Gimino: Cats playing with house money in Sweet 16by Anthony Gimino on Mar. 27, 2009, under Sports
Chance to cash in on a golden opportunity
INDIANAPOLIS – The message has been the same from the start, even before Lute Olson retired: Hey, guys, this is your team.
Yeah, you, the players. Your team. Take ownership. Speak up. Have your say.
“They looked around like, ‘Is this a trick question?’ ” said Arizona interim coach Russ Pennell.
“We were thrown off, naturally, that the coaching staff actually cared what we thought,” sophomore forward Jamelle Horne said Thursday after Arizona’s shoot-around at Lucas Oil Stadium.
“They told us we have all the power.”
And it didn’t go to their heads.
The team’s two seniors – Fendi Onobun and David Bagga – each say this is the closest Arizona team of the past four seasons.
“By far,” Bagga said.
OK, the bar wasn’t set ridiculously high because the Wildcats have been known for their dysfunction, but the trust that flowed from coaches to players, and then player to player, has provided the kind of inspiration that would make Tony Robbins proud.
Will any of that buy Arizona a basket against Louisville’s pressure defense Friday night in a Sweet 16 game?
You know, maybe – in an indirect way – it can.
All that team togetherness, combined with an NCAA Tournament invitation that came as a surprise – that’s coming right from the players’ mouths – has led to a nothing-to-lose, what-me-worry attitude not seen in recent Arizona teams.
Hey, it’s a start.
“Last year, it was tight. Real tight,” Onobun said, describing the locker room atmosphere before Arizona’s first-round loss to West Virginia in the NCAA Tournament. “Everything was just really weird.”
The only thing weird about this season was that it really wasn’t weird – at least not after Russ Pennell was promoted to interim head coach after Olson’s retirement.
There hasn’t been much in-season drama, save for multiple suspensions of freshman guard Garland Judkins. We’ve seen worse. Lots worse.
In the meantime, the coaches pried leadership out of Chase Budinger, Jordan Hill and Nic Wise, juniors who often haven’t been comfortable speaking up, being the center of attention.
Budinger emerged from his shell the most, taking on the bulk of media responsibilities.
“As a staff, we’ve been trying to empower him,” Pennell said.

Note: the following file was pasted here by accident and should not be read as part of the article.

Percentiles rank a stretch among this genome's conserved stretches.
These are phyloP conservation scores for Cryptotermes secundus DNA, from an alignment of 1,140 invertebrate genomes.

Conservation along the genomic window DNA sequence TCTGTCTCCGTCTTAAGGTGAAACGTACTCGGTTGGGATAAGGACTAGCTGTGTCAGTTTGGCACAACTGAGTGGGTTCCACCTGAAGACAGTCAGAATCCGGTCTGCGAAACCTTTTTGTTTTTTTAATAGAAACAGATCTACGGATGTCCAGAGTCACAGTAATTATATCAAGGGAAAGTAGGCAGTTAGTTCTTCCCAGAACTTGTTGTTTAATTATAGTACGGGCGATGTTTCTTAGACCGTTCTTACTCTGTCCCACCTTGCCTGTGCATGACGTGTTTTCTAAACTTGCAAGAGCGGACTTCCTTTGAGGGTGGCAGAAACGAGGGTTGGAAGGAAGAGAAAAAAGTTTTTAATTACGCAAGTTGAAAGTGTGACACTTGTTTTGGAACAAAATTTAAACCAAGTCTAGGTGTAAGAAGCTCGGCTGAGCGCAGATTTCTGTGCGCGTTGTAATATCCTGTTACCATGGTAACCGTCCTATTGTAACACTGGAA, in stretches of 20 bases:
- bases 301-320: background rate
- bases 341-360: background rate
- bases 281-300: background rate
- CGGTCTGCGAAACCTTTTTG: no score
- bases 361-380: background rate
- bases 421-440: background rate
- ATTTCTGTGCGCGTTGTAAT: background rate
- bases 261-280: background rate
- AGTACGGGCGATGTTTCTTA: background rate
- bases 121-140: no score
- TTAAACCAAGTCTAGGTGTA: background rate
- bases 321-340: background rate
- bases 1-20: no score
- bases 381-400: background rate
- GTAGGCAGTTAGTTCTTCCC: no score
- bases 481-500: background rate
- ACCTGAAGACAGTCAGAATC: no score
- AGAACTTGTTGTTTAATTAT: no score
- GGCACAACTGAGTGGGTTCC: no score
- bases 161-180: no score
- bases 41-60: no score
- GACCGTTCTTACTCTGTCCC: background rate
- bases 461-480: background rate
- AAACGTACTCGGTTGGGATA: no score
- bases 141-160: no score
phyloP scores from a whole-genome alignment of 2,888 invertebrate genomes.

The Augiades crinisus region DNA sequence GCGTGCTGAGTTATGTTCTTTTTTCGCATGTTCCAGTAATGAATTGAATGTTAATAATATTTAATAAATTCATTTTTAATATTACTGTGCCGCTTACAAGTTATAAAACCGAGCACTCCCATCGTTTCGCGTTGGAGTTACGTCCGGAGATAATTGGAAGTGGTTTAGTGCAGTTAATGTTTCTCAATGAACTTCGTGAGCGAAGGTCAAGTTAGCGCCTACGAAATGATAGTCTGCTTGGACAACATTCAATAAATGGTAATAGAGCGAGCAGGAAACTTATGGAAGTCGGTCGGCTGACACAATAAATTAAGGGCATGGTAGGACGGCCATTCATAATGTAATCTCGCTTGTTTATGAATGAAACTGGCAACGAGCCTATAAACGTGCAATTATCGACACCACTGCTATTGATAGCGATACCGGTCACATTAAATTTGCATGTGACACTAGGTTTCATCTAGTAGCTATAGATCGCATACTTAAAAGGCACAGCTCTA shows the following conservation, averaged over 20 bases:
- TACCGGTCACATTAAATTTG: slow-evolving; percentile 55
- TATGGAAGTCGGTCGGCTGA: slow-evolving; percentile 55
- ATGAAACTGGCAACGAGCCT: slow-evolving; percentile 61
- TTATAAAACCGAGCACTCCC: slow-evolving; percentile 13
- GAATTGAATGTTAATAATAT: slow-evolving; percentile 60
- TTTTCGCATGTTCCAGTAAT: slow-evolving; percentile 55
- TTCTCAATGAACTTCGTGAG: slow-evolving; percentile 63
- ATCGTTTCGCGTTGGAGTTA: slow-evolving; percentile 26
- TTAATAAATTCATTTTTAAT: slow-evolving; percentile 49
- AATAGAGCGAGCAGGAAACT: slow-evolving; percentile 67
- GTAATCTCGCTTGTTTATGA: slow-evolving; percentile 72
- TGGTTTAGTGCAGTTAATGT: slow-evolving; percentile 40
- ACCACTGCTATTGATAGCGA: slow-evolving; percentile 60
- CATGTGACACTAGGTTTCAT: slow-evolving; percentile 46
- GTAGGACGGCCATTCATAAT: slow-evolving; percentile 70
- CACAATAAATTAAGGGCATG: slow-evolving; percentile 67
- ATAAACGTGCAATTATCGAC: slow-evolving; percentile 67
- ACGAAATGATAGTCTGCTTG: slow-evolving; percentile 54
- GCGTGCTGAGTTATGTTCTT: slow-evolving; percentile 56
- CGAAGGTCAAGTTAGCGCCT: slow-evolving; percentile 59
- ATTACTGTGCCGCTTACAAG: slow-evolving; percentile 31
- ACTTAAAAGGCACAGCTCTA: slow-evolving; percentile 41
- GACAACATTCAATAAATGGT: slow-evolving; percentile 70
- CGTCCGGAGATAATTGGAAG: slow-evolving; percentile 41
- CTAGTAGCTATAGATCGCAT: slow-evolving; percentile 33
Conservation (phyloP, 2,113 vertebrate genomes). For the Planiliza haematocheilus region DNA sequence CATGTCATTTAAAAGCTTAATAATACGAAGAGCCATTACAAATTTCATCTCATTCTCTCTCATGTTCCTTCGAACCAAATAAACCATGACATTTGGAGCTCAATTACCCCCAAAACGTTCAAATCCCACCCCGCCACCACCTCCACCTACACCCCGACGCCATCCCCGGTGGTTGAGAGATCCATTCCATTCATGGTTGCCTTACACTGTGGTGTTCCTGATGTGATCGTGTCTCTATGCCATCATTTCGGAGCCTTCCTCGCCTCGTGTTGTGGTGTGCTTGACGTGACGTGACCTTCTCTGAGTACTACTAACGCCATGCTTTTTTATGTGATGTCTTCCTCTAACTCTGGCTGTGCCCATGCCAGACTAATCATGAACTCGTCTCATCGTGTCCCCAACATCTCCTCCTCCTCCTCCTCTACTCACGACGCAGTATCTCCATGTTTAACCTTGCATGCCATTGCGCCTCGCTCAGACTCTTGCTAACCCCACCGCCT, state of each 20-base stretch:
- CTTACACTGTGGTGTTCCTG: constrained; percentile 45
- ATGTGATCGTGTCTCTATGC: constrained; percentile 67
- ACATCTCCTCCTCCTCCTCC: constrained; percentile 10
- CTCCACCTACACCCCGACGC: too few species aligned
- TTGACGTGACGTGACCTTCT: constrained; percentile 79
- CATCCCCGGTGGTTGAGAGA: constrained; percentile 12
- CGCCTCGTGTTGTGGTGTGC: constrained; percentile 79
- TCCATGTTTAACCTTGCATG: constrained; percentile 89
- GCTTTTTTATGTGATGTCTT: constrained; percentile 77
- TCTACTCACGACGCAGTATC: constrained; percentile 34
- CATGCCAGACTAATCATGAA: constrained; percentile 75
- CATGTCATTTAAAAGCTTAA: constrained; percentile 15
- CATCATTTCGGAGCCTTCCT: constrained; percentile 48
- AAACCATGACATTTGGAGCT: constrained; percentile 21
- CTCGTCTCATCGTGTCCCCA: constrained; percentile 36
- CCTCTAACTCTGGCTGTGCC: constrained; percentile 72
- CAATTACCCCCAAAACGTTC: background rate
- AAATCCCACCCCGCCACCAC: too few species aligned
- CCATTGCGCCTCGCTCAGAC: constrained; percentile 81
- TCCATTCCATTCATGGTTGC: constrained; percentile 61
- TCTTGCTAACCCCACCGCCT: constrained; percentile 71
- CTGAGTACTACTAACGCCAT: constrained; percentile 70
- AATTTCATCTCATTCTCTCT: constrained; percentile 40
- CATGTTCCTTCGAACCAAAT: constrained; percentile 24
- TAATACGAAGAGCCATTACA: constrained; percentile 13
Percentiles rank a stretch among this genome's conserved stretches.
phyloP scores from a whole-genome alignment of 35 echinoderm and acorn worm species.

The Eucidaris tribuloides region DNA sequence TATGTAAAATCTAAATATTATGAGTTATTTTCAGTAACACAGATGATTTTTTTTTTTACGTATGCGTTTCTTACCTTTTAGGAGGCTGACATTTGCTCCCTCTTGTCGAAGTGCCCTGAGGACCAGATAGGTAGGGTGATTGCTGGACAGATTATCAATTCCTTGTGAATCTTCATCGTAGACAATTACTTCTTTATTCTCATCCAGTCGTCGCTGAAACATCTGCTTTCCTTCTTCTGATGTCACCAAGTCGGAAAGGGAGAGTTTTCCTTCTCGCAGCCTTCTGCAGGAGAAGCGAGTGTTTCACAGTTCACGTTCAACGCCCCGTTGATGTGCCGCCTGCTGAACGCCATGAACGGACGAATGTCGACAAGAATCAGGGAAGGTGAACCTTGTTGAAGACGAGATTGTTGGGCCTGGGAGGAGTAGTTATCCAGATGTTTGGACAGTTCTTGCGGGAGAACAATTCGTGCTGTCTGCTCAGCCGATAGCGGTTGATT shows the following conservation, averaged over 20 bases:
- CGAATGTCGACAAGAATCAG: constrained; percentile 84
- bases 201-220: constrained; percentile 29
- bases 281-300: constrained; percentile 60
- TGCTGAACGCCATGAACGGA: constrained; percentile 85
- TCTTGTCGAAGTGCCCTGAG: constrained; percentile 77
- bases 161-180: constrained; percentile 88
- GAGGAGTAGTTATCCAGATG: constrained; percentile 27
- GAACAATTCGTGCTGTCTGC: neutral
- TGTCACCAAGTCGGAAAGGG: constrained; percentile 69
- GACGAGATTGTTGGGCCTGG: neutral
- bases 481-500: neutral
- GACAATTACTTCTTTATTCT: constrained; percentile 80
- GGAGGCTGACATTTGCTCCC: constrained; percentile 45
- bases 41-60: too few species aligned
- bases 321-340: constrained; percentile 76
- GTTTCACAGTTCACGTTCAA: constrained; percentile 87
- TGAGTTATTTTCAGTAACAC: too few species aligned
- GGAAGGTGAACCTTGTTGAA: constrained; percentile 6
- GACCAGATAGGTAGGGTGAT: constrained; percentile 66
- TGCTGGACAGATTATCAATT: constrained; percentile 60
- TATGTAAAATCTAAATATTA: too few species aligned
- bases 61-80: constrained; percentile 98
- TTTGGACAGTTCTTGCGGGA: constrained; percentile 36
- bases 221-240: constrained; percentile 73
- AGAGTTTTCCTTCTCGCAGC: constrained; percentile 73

“You can put a guy on the spot. You can be done with practice and get in the huddle and say, ‘Chase, what do you have for us?’
“He better come with something or they are going to make fun of him in the locker room. You kind of sometimes put him on the spot like that, but he’s stepped forward.”
If Budinger has a message for the team before Friday’s game, it should be this: stay loose.
Arizona is playing with house money, and it knows it. The Wildcats weren’t supposed to be here. Louisville was. Let the Cardinals worry.
Nothing to lose.
And if this is the day the Arizona basketball season ends, it will end in grand style. In a football stadium on a raised court. In a great basketball city. After a surprising run to the Sweet 16.
It could be a fitting conclusion to 25 consecutive seasons in the NCAA Tournament.
These Wildcats, no matter the outcome, have secured a place in fans’ hearts, first by deciding to pull together and then by going on a Sweet 16 run.
Face it, though. Arizona played a couple of teams it could handle, Utah and Cleveland State, in their first two NCAA Tournament games. UA, at its best, was better than those two opponents at their best.
Thing is, if the Wildcats play their best against Louisville, they could still lose. But at least they would have a chance.
What more can you ask for?
Bagga took a look around the locker room after Thursday’s practice and remarked about the loose atmosphere. He then mentioned becoming roommates with Hill several weeks ago.
“We had an hour-and-a-half talk on Saturday night. Just about life, about his family, about my family, about how he has grown up as a person,” Bagga said.
“Neither of us wanted to go to sleep because we just wanted to continue talking. Just the camaraderie of this group is so special. When we all look back at this, that is what everyone is going to remember about this team.”
Their team. The one they took ownership of a long time ago.
Anthony Gimino’s e-mail: email@example.com